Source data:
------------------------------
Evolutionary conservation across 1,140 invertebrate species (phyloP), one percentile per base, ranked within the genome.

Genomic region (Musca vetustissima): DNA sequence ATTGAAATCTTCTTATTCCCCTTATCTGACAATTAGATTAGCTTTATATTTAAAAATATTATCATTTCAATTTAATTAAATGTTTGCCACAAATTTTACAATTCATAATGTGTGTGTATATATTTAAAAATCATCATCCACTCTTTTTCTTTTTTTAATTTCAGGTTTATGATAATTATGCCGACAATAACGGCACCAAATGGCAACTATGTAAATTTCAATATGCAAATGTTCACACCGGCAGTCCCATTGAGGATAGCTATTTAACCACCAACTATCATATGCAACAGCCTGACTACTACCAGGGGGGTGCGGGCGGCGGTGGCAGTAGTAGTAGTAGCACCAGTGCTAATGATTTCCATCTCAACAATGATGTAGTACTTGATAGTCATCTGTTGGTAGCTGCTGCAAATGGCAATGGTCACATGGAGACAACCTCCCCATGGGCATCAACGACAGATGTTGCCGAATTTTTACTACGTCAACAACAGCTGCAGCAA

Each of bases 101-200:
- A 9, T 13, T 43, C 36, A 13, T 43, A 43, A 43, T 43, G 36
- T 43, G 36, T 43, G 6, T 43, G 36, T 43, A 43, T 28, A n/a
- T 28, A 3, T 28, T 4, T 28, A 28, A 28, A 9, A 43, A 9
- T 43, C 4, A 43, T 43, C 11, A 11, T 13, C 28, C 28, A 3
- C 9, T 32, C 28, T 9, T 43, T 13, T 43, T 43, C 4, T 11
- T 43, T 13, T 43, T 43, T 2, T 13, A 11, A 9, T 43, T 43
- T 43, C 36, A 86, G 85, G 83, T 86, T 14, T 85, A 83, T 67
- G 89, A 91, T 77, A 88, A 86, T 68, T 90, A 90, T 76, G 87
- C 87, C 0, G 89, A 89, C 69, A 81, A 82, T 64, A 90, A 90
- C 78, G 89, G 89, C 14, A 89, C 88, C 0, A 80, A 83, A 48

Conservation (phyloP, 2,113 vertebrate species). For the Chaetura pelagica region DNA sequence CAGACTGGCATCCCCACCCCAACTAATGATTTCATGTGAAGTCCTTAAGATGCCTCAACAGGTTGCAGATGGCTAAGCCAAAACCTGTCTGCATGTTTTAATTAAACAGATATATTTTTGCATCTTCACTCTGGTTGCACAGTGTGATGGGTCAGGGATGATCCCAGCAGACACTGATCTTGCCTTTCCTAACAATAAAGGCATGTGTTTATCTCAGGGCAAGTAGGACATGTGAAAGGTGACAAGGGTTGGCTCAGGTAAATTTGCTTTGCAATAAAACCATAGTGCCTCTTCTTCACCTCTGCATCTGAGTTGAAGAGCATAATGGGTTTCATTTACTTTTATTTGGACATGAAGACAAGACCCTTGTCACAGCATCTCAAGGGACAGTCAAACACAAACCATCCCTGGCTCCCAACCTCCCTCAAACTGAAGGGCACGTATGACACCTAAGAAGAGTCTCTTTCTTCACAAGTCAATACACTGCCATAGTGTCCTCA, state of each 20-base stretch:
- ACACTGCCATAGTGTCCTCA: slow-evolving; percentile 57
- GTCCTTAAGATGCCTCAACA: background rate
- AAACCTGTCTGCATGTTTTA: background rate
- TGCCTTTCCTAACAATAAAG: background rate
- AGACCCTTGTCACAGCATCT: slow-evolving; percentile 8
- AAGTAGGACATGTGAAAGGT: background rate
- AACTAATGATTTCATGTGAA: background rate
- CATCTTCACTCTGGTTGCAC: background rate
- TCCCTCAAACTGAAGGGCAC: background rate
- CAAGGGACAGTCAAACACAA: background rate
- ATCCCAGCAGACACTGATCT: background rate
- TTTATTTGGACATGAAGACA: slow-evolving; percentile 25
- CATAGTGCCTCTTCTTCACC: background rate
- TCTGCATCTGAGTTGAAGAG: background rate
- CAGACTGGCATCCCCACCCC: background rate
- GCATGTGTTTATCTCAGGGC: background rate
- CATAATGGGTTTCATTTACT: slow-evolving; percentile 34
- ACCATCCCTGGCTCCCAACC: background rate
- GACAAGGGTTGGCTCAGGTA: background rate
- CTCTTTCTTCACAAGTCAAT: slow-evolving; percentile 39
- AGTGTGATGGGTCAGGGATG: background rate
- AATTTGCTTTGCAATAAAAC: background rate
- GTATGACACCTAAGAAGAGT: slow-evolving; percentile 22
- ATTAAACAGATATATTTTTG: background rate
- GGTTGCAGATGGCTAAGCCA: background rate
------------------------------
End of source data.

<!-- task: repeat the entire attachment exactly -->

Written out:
Evolutionary conservation across 1,140 invertebrate species (phyloP), one percentile per base, ranked within the genome.

Genomic region (Musca vetustissima): DNA sequence ATTGAAATCTTCTTATTCCCCTTATCTGACAATTAGATTAGCTTTATATTTAAAAATATTATCATTTCAATTTAATTAAATGTTTGCCACAAATTTTACAATTCATAATGTGTGTGTATATATTTAAAAATCATCATCCACTCTTTTTCTTTTTTTAATTTCAGGTTTATGATAATTATGCCGACAATAACGGCACCAAATGGCAACTATGTAAATTTCAATATGCAAATGTTCACACCGGCAGTCCCATTGAGGATAGCTATTTAACCACCAACTATCATATGCAACAGCCTGACTACTACCAGGGGGGTGCGGGCGGCGGTGGCAGTAGTAGTAGTAGCACCAGTGCTAATGATTTCCATCTCAACAATGATGTAGTACTTGATAGTCATCTGTTGGTAGCTGCTGCAAATGGCAATGGTCACATGGAGACAACCTCCCCATGGGCATCAACGACAGATGTTGCCGAATTTTTACTACGTCAACAACAGCTGCAGCAA

Each of bases 101-200:
- A 9, T 13, T 43, C 36, A 13, T 43, A 43, A 43, T 43, G 36
- T 43, G 36, T 43, G 6, T 43, G 36, T 43, A 43, T 28, A n/a
- T 28, A 3, T 28, T 4, T 28, A 28, A 28, A 9, A 43, A 9
- T 43, C 4, A 43, T 43, C 11, A 11, T 13, C 28, C 28, A 3
- C 9, T 32, C 28, T 9, T 43, T 13, T 43, T 43, C 4, T 11
- T 43, T 13, T 43, T 43, T 2, T 13, A 11, A 9, T 43, T 43
- T 43, C 36, A 86, G 85, G 83, T 86, T 14, T 85, A 83, T 67
- G 89, A 91, T 77, A 88, A 86, T 68, T 90, A 90, T 76, G 87
- C 87, C 0, G 89, A 89, C 69, A 81, A 82, T 64, A 90, A 90
- C 78, G 89, G 89, C 14, A 89, C 88, C 0, A 80, A 83, A 48

Conservation (phyloP, 2,113 vertebrate species). For the Chaetura pelagica region DNA sequence CAGACTGGCATCCCCACCCCAACTAATGATTTCATGTGAAGTCCTTAAGATGCCTCAACAGGTTGCAGATGGCTAAGCCAAAACCTGTCTGCATGTTTTAATTAAACAGATATATTTTTGCATCTTCACTCTGGTTGCACAGTGTGATGGGTCAGGGATGATCCCAGCAGACACTGATCTTGCCTTTCCTAACAATAAAGGCATGTGTTTATCTCAGGGCAAGTAGGACATGTGAAAGGTGACAAGGGTTGGCTCAGGTAAATTTGCTTTGCAATAAAACCATAGTGCCTCTTCTTCACCTCTGCATCTGAGTTGAAGAGCATAATGGGTTTCATTTACTTTTATTTGGACATGAAGACAAGACCCTTGTCACAGCATCTCAAGGGACAGTCAAACACAAACCATCCCTGGCTCCCAACCTCCCTCAAACTGAAGGGCACGTATGACACCTAAGAAGAGTCTCTTTCTTCACAAGTCAATACACTGCCATAGTGTCCTCA, state of each 20-base stretch:
- ACACTGCCATAGTGTCCTCA: slow-evolving; percentile 57
- GTCCTTAAGATGCCTCAACA: background rate
- AAACCTGTCTGCATGTTTTA: background rate
- TGCCTTTCCTAACAATAAAG: background rate
- AGACCCTTGTCACAGCATCT: slow-evolving; percentile 8
- AAGTAGGACATGTGAAAGGT: background rate
- AACTAATGATTTCATGTGAA: background rate
- CATCTTCACTCTGGTTGCAC: background rate
- TCCCTCAAACTGAAGGGCAC: background rate
- CAAGGGACAGTCAAACACAA: background rate
- ATCCCAGCAGACACTGATCT: background rate
- TTTATTTGGACATGAAGACA: slow-evolving; percentile 25
- CATAGTGCCTCTTCTTCACC: background rate
- TCTGCATCTGAGTTGAAGAG: background rate
- CAGACTGGCATCCCCACCCC: background rate
- GCATGTGTTTATCTCAGGGC: background rate
- CATAATGGGTTTCATTTACT: slow-evolving; percentile 34
- ACCATCCCTGGCTCCCAACC: background rate
- GACAAGGGTTGGCTCAGGTA: background rate
- CTCTTTCTTCACAAGTCAAT: slow-evolving; percentile 39
- AGTGTGATGGGTCAGGGATG: background rate
- AATTTGCTTTGCAATAAAAC: background rate
- GTATGACACCTAAGAAGAGT: slow-evolving; percentile 22
- ATTAAACAGATATATTTTTG: background rate
- GGTTGCAGATGGCTAAGCCA: background rate